Daas Torah Issues of Hareidi Identity. We need Daas Torah! Especially when dealing Chillul Hashem, Giluy Aroyos & Shfichas Domim!
Your voice is the most powerful tool in fighting #hate online!
Thursday, July 4, 2013
The Inexcusable Sinas Modern Orthodox (MO) for Hareidim
The Inexcusable sinas Modern Orthodox (MO) for Hareidim !
When first reading it I did a double take. Is this Eliyahu Fink (Eli) or did I mistakenly wander over to Dovbear or Failled Messaiah The Successful Bigot?
Alas, it is indeed (Eli). Leaving aside for the moment the linkage that Eli creates, tenuous at best and defamatory at worst, let us instead adopt Eli's formula and see where it leads us.
It has been said that Jewish history is quite simple.
There is an old fable which depicts the Jewish condition. The drinking water all the animals depended upon was being contaminated. Nobody was able to identify the culprit. Finally, the animal leaders met, examined the facts, and sentenced a poor, hapless goat to death for the crime.
The goat protested that it was unfair to blame him for something he could not have done. He had a perfect alibi: He had never even been near the water.
“You’re right,” replied the wolf. “Maybe it’s not your fault. but we have to kill you.”
In the Middle Ages, when plagues spread throughout Europe, the Jews were always blamed. “The Jews poisoned the wells!” was the refrain that led to the butchery of tens of thousands of our forebears. Whenever there was a problem afflicting the general population, Jews were the scapegoat.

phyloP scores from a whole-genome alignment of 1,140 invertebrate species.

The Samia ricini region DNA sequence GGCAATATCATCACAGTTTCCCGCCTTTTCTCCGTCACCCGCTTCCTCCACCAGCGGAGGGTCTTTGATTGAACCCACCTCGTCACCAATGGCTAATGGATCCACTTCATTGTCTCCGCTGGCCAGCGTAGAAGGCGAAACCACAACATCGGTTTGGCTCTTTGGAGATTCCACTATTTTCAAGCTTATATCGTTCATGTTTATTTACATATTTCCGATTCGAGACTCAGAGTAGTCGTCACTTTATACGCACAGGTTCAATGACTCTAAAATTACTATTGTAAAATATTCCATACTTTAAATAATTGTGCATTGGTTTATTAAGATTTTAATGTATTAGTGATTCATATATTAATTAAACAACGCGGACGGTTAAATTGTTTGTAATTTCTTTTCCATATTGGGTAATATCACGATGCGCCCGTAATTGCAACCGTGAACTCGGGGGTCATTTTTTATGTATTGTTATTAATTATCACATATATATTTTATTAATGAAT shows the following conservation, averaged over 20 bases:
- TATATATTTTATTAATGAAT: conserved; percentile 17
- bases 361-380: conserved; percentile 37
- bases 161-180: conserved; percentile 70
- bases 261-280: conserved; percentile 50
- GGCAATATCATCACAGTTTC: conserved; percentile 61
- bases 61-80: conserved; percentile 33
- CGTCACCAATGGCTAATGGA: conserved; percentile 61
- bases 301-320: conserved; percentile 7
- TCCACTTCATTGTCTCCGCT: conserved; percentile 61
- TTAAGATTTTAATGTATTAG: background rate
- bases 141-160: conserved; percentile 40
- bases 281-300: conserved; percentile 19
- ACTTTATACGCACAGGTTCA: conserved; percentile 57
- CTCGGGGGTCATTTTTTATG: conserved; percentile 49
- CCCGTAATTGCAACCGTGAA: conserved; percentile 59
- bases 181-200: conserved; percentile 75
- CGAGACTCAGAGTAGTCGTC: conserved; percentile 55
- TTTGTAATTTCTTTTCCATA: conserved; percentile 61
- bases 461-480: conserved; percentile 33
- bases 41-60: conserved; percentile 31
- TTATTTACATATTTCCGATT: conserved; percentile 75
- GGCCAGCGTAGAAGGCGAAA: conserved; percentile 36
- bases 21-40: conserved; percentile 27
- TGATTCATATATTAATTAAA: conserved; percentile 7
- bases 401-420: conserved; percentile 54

Ever since those dark days, Jews have been attempting to prove that they are normal, productive, loyal citizens. Usually for naught.
“You’re right,” the anti-Semites inevitably respond, “but we hate you anyway.”
Back at the very beginning, the nochosh was victorious with his venomous power of leitzonus, scoffing to Chava about the Ribbono Shel Olam. To persuade her to sin, the snake mocked holiness. Ever since, cynicism and scorn have been realities we must deal with. Kedushah, holiness, has for eternity encountered contemptuous resistance. The face of the opponent may be charming, but the motivations are those of the snake.
The sinas am ha’aretz for a talmid chochom is nothing new. As long as there have been Yidden doing mitzvos, they have been scorned by others. Under the guise of concern over social welfare and with calls to “share the burden,” those who fear Hashem have been accused of being anti-social parasites almost forever.
Rabi Akiva (Pesachim 49b) said regarding himself, that in his earlier years as a shepherd when he was not yet familiar with Torah, his hatred of a talmid chochom was intense: “If I saw a talmid chochom,” he recalled, “I wished to bite him like a donkey (whose bite hurts more than that of a dog).”
In telling the story of how Rochel, daughter of the fabulously wealthy Kalba Savua, chose the shepherd, Akiva, for a husband despite her father’s protestations, the Gemara (Kesubos 62b) depicts him as a kind and humble person.